As Mexicans Flee Violence, Many Come to the U.S.

By Jerry Kammer and Jerry Kammer on March 25, 2011

Homeland Security Secretary Janet Napolitano visited the Mexican border on Thursday, offering assurances that it remains open for business and that the murderous violence now commonplace among rival drug trafficking organizations has not crossed into the United States.

But tens of thousands of Mexicans terrorized by the violence and by threats from the traffickers are coming north, according to a report by the Geneva, Switzerland-based Internal Displacement Monitoring Center, which cites research by a Mexican organization.

"Surveys conducted by a research centre in Ciudad Juarez in Chihuahua estimated that around 230,000 people had fled their homes" in Juarez , the IDMC says on its website. According to the survey's findings, roughly half of them had crossed the border into the United States, with an estimated 115,000 people left internally displaced.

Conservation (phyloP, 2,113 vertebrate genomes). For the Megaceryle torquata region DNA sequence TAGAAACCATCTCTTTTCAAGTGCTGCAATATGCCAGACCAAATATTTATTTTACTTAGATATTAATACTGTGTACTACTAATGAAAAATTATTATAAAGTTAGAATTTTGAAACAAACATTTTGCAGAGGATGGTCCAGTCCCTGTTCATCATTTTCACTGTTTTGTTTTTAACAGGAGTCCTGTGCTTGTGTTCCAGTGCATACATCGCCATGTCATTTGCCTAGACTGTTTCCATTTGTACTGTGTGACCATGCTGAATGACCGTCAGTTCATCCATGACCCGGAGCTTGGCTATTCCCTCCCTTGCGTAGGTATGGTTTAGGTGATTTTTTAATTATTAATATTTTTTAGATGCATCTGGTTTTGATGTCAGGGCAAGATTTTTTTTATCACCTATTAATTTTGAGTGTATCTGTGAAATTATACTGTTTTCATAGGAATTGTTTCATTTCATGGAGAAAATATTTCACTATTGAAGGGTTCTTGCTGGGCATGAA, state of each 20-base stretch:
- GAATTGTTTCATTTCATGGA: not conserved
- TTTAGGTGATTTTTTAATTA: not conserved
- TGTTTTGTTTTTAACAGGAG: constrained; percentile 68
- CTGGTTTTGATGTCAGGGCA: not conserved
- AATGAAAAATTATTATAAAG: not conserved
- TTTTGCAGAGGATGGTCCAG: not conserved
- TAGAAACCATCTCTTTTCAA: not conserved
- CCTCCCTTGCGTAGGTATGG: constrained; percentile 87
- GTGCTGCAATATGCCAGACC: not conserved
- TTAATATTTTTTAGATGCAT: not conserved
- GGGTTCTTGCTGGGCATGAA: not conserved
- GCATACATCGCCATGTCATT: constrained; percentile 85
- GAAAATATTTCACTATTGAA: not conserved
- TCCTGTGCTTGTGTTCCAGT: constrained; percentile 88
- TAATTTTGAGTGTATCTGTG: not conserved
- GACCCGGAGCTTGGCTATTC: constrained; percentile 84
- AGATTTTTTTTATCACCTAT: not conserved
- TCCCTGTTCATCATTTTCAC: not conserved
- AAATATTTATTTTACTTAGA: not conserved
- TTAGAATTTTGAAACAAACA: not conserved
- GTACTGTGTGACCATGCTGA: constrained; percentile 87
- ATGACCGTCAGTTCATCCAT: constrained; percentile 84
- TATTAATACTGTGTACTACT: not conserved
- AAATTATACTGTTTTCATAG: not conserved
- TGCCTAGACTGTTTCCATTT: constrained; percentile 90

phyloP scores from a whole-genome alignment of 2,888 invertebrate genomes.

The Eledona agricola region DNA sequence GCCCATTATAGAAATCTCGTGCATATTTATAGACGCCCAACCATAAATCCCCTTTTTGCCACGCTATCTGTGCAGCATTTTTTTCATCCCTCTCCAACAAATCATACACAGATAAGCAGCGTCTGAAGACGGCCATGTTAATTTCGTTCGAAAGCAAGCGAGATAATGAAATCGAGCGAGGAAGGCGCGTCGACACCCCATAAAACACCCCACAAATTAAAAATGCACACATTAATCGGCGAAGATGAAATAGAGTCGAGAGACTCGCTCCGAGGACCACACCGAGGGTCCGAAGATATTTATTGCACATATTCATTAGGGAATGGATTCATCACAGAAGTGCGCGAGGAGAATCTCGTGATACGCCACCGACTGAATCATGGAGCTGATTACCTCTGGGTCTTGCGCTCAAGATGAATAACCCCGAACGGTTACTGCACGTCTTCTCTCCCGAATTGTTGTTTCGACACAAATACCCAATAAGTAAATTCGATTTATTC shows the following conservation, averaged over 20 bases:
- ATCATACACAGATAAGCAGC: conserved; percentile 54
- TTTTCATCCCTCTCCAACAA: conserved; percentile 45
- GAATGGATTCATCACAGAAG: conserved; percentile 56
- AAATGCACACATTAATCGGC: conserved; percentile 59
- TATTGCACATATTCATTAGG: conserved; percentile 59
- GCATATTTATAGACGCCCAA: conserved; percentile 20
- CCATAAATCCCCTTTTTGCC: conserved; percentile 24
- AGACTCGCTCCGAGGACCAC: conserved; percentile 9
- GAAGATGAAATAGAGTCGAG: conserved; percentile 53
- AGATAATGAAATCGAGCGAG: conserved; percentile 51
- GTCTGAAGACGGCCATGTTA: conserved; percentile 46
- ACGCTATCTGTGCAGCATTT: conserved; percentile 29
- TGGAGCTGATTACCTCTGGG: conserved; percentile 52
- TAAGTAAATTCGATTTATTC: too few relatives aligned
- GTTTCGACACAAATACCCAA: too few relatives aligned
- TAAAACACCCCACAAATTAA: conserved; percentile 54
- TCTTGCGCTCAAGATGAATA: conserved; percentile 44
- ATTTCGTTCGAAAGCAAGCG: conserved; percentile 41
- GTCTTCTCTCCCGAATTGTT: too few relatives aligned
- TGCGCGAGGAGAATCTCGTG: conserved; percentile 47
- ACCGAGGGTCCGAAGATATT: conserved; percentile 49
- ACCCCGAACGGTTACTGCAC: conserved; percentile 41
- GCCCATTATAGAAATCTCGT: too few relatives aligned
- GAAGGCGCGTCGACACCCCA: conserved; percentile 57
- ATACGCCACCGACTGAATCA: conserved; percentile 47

The IDMC notes that last year the trafficking organization known as Los Zetas issued a blunt warning to Ciudad Mier, which sits astride a smuggling route in the border state of Tamaulipas. The Zetas vowed that residents would be killed unless they moved out. "As a result, as many as 400 people fled to the nearby town of Ciudad Miguel Aleman," says the IDMC.

The Mexico City daily El Universal today added its own reporting to an article about the IDMC report. It quotes a Mexican researcher who said that in Juarez, "It is common to see signs on the streets that say, 'If you want to move to El Paso, we will help you.'"

The flight is not confined to residents of Chihuahua and Tamaulipas. El Universal reports that "upper class families have fled Tijuana," seeking safety in such California communities such as Chula Vista, La Jolla, and San Diego.